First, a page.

In 2009 Bob Gurnsey, of National Survival Games, sent me a few photos of prototype paintguns he hung onto from NSG. Bob later sold me several of these paintguns which included one design that was never finalized, which he referred to as the Prototype Bottom Grip gun.
The Prototype Bottom Grip Gun is an inline blowback semi automatic which Bob remembers was produced in 1989. Although I have not disassembled this paintgun, the bolt to hammer linkage appears to run down the center of the powertube.
The frame design is some type of polymer and like was built at Gurnsey’s Culpepper Plastics Corp (CPC) molding facility in Arkansas. The trigger group rests underneath and looks to have the side built from metal sheeting.
An air line /hard line travels below the body from the asa to the valve.
The barrel is pictured below the paintgun in the case and although the body is threaded, the barrel that I received with the marker is slip fit. The threads may have been soldered on and snapped off at some point?
In the comment section on Youtube, Nicholas Scott, who has throughly documented the history of the Montneel series of markers and ran the Montneel Designs’ owners group website asked an interesting questions on why GZ Paintball Sports / GFR Corp would go on to produce the GZ 1000 and the GZ 2000 markers, if they had this prototype on hand.
Scott writes, “[It] seems crazy that it didn’t go to market. Seems way more advanced then the 1st gen blow backs. Plus, Gurnsey dumped this in favor of the gz line?”
The history of this marker is not entirely clear. Speaking with Bob about it before he passed away, he remembers that it was likely built in 1989 and explained that all prototype development at NSG stopped before March of 1990 when NSG lost their insurance due to mounting lawsuits.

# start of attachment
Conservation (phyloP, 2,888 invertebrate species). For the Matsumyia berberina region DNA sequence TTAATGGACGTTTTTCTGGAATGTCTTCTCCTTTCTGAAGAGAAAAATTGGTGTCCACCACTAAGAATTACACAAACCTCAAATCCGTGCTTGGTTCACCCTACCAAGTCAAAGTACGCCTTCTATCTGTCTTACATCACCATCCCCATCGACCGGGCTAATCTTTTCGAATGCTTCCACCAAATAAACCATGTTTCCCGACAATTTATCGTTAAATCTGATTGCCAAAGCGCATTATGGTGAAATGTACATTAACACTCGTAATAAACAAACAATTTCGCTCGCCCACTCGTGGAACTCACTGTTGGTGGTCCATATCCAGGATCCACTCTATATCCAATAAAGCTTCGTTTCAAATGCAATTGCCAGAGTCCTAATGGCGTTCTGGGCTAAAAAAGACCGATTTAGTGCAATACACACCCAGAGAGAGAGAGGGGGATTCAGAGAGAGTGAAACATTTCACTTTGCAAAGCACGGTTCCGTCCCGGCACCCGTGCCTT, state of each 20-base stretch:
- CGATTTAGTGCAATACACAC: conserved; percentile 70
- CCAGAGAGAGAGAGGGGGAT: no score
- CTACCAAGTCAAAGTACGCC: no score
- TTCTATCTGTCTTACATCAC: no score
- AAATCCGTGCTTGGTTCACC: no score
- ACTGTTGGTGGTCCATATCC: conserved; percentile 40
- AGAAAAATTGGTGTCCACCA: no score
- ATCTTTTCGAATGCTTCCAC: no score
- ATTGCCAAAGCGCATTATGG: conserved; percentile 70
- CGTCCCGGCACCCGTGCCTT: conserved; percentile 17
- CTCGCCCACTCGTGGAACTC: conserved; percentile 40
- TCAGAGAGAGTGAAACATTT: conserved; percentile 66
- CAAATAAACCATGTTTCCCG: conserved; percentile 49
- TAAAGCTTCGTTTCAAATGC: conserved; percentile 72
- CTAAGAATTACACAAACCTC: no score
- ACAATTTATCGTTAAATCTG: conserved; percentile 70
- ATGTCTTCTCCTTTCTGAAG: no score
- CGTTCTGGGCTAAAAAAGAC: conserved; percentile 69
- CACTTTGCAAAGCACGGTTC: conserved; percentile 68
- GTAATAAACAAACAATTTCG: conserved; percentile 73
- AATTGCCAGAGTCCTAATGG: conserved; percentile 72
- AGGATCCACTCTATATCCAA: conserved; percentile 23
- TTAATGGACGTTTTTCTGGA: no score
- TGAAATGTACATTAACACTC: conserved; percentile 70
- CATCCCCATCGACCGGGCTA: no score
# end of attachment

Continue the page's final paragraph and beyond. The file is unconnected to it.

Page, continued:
The 103 lawsuits against filed again NSG hit the company hard in 1990. These suits, which according to Bob, mostly targeted NSG generically as the public face of paintball, equaled to 35 million dollars.
Although Bob defeated the lawsuits, he explained that “Out of 103 lawsuits, no one ever beat me… But those lawsuits did come at a price,” and went on to explain, “Every time I won i lost… The first 55 or 60 lawsuits had an an average cost of winning at 97 thousand dollars. Those Were covered by insurance.” But NSG eventually lost their insurance.
Bob created the GFR Corp around this time and he explained that “If they sue NSG they can’t pierce into GZ.”
So my guess, as to why this marker was shelved in favor of the GZ 1000 and GZ 2000 is that GZ Paintball Sports didn’t have to capital to introduce a new marker design.
Although Bob beat the lawsuits, their costs likely limited NSG’s reach and it’s possible that NSG/GZ didn’t have the capital to sink into refining a semi automatic design that, by that point, would not have not been one of the first to market. This was likely too risky and resulted in the Prototype Bottom Grip Gun shelved.
It’s possible that Bob knew he could re-packaged the already successful and proven Splatmaster with direct feed as the GZ-1000 and the Double Action Rapide with constant air and Direct Feed and these would both be somewhat successful and use the already developed internals.
With this plan, GZ would be able to sell a product with little to no additional R and D. As mentioned above, Gurnsey’s Culpepper Plastics Corp (CPC) did the molds for the GZ line, so again, likely not as much cost.
Bob mentioned two engineers who worked for him at NSG, Russell Barber earlier on and Clyde Brown later. Brown may have designed this Prototype Bottom Grip Gun, but the time frame of each working at NSG is unknown.
I was also asked about the similarities between this and Tom Kaye’s Panther semi. I asked Tom and he said this is not a Panther and he had never seen this paintgun before.
Find more history on NSG at www.baccipaintball.com/oldnews/tag/nsg